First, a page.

Women’s Lacrosse News
March 6, 2019 Hong Kong Lacrosse Open is thrilled to announce all 21 participating teams of the Hong Kong Lacrosse Open 2019. The tournament runs April 19-22, 2019 at the Stanley Ho Sports Centre and [...]
FOR IMMEDIATE RELEASE - Media Contact: Darryl Seibel Email: firstname.lastname@example.org February 13, 2019 New York, NY – The Federation of International Lacrosse (FIL) has announced the selection of the following On Field and Off Field Officials for the FIL 2019 Women’s Lacrosse U19 [...]
FOR IMMEDIATE RELEASE June 14, 2018 The German Lacrosse Association will be hosting and live streaming the U16 Boys and Girls Lacrosse National Championships, June 16-17, 2018. The Final Four games for each [...]
FOR IMMEDIATE RELEASE BANGKOK - It has been announced that Lacrosse will once again appear in the World Games. At the International World Games Association’s (IWGA) General Assembly during the SportAccord summit in Bangkok, Thailand, [...]
Women’s History and Results
Women’s World Cup
The International Federation of Women’s Lacrosse Associations (IFWLA) was formed in 1972 to promote and develop the game of women’s lacrosse throughout the world. Inaugural members were Australia, England, Scotland, Wales and the United States. The number of member countries has grown rapidly as lacrosse popularity has spread.
The IFWLA World Cup started in 1982 as an international lacrosse tournament that is held every four years, except in 1989 when it had only been three years since the 1986 IFWLA World Championship. The first World Cup was hosted in Nottingham, England. The United States team has won every World Cup except 1986 and 2005 where it finished second behind Australia.
In 2007 the IFWLA merged with their men’s lacrosse counterpart, the International Lacrosse Federation (ILF), to form the Federation of International Lacrosse (FIL) – the current governing body of international lacrosse championships.
In the latest event, Team USA made it three straight gold medals and eight overall when it defeated Canada 10-5 at the 2017 FIL Rathbones Women’s Lacrosse World Cup in Guildford, England.
The 2021 FIL Women’s Lacrosse World Championship will be held in Towson, Maryland, United States at Towson University.
|2013||USA||Canada||19-5||Oshawa, Ont., Canada|
|2009||USA||Australia||8-7||Prague, Czech Republic|
|2005||Australia||USA||14-7||Annapolis, Md., USA|
|1997||USA||Australia||3-2 SV OT¹||Tokyo, Japan|
|1989||USA||England||6-5 SV OT¹||Perth, Australia|
|1986||Australia||USA||10-7||Philadelphia, Pa., USA|
|1982||USA||Australia||10-7 ET²||Nottingham, England|
|¹ Sudden victory overtime (first goal scored in overtime is the game winner).
² In 1982, the first ever International Federation of Women's Lacrosse Associations (IFWLA) championship took place in England with the USA defeating Australia in extra time (three additional minutes each way/straight change of ends. If after extra time the score is still tied, then three-minute halves are played on sudden victory basis [fist goal wins]).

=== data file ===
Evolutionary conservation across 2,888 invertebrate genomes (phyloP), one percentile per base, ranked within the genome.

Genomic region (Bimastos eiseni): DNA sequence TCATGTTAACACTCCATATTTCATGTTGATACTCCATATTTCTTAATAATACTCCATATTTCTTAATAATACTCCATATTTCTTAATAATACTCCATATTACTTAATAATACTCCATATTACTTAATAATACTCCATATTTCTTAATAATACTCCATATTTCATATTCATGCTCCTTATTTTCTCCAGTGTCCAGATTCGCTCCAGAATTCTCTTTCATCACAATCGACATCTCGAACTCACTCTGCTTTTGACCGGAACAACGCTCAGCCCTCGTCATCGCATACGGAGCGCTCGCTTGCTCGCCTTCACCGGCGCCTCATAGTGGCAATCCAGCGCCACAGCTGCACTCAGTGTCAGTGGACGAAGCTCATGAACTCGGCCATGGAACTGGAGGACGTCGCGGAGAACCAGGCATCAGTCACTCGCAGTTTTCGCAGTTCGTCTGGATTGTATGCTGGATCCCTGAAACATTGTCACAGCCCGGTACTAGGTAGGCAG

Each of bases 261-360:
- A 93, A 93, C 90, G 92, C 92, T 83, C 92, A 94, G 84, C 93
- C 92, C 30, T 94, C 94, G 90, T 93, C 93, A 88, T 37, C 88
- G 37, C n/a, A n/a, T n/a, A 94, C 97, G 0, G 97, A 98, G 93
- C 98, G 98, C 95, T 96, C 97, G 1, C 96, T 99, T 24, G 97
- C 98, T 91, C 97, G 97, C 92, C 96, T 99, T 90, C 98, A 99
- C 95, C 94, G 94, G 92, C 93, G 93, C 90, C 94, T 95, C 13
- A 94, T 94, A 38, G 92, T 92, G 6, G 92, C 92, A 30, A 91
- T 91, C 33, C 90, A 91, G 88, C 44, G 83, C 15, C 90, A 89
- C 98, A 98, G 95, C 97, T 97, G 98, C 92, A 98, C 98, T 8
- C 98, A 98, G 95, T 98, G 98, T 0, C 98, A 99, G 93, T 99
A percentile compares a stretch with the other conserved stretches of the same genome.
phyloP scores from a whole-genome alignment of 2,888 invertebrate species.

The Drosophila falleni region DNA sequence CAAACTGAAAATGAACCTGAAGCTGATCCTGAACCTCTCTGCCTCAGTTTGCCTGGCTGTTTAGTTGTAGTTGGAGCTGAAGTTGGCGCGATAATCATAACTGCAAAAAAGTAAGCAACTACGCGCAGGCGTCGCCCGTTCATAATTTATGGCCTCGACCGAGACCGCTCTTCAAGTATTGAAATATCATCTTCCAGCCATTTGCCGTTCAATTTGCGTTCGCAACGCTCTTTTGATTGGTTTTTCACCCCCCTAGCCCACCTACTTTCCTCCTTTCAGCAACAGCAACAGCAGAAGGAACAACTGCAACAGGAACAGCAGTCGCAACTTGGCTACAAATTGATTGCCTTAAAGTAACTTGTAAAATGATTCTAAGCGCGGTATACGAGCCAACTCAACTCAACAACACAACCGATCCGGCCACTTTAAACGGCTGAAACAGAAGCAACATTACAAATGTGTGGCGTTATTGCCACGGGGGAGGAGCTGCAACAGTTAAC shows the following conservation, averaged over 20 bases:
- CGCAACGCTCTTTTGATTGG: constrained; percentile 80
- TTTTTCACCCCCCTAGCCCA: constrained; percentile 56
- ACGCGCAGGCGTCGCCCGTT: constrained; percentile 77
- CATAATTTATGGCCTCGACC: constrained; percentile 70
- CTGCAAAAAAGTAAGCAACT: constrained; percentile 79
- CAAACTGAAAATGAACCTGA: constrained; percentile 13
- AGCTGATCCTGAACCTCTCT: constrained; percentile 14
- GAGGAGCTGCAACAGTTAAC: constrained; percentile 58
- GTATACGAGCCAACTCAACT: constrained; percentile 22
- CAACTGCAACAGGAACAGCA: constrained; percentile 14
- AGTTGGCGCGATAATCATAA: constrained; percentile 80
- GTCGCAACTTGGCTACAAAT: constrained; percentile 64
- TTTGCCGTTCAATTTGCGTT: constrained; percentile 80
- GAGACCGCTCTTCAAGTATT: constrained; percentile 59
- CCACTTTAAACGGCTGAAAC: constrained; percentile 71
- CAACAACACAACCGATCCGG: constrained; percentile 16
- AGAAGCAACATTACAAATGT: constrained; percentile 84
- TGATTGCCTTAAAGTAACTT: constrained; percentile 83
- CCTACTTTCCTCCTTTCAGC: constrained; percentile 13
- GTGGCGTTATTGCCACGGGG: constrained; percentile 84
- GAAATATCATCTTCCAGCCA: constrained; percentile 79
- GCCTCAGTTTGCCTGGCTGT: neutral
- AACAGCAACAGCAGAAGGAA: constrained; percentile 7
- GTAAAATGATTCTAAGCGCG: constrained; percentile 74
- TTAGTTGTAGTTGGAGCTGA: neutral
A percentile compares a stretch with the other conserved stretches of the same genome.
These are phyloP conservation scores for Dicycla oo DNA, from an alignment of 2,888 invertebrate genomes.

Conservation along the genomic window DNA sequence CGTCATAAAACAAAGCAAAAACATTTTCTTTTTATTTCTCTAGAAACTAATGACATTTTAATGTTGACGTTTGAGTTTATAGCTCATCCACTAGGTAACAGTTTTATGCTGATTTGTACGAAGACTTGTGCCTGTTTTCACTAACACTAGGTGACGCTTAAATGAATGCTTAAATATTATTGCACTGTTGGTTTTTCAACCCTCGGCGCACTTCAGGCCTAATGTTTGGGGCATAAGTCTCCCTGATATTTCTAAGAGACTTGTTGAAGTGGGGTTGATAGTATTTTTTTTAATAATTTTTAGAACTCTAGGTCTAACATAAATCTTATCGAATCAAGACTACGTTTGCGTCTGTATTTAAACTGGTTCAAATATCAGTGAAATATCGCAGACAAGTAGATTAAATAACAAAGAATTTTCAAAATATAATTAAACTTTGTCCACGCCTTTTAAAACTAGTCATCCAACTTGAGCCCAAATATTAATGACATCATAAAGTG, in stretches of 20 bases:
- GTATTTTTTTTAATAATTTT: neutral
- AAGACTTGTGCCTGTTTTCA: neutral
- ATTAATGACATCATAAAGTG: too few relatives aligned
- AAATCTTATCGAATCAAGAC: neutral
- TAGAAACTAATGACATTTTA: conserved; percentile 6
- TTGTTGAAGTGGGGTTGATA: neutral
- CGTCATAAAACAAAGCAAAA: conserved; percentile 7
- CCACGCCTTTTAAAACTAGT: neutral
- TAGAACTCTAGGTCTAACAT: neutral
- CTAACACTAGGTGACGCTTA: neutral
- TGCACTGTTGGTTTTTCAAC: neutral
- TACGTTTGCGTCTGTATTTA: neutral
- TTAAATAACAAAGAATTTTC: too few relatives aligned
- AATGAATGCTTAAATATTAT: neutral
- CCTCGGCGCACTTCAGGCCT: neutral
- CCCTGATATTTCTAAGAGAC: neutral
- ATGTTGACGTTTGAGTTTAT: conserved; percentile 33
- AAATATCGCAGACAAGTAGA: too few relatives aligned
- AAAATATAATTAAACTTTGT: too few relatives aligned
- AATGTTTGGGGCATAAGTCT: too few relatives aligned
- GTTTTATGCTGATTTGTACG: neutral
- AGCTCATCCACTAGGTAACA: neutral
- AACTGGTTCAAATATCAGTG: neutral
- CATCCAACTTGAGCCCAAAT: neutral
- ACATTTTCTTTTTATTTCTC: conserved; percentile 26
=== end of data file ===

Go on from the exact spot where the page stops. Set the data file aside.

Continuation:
2017 WOMEN’S WORLD CUP
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Women’s U19 World Championship
The International Federation of Women’s Lacrosse Associations (IFWLA) held its first U-19 World Championship in 1995. Australia defeated the United States 5-4 in Haverford, Pennsylvania.
The U.S. then beat Australia in four straight finals since then. In 1999, the U.S. defeated the Aussies 15-8 on their home turf in Perth. They doubled-up on Australia in 2003, this time winning the championship 21-8 in Baltimore, Maryland. The U.S. women made it three straight golds in 2007 by defeating Australia 18-3 in Peterborough, Canada. The U.S. won its fourth gold in a row in 2011 in Hannover, Germany edging their Aussie rivals 14-12.
In the latest U19 Women’s Championship in July of 2015 in Edinburgh, Scotland many new story lines emerged:
- Canada Golden, U.S. settles for Silver. After losing to the U.S. in the first game of pool play, Canada won seven straight games — including an impressive 17-3 win over Australia in the Semifinals, and a 9-8 victory over the U.S. to win the Gold.
- England wins historic bronze. England built a 9-3 lead early in the second before the Aussies roared back with a furious 6-1 rally to bring it to within one goal, 10-9, with 1:30 left. England held the Aussies scoreless through the final minute and thirty to preserve a 10-9 win for the bronze.
- Australia does not medal. For the first time in the history of the tournament, Australia did not play for the gold and finished out of the medals in fourth place after being upset by England in the bronze medal game.
- New Zealand finishes in 5th. The Kiwis surprised everyone with a 10-8 victory over Japan for 5th place. Previous finishes for New Zealand were 10th in 2007 and 11th in 2011.
The host nation and location for the 2019 Women’s U19 Championship event will be determined in late 2015.
|2007||USA||Australia||18-3||Peterborough, Ont., Canada|
|2003||USA||Australia||21-8||Baltimore, Md., USA|
|1995||Australia||USA||5-4||Haverford, Pa., USA|
2015 U19 WOMEN’SWORLD CHAMPIONSHIP
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Manufacturer’s Crosse Specifications
Mixed Field Rules
2019 U19 Women’s World Championship
Policies & Protocols
Unified Field Dimensions and Markings
Summary of changes
A summary of these changes is as follows, with more detail provided in the attached documents below under “Alternative measurements for existing WOMENS’s facilities.”
- Size of field reduced from 120m x 60m to 110m x 60m
- Restraining line reduced from 27m to 25m
- Space behind goal reduced from 15m to 12m
- Team bench area reduced from 28m to 18.5m
Alternative measurements for existing WOMEN’S facilities
FIL has developed a set of measurements for existing WOMEN’S fields. These are for the following size pitches: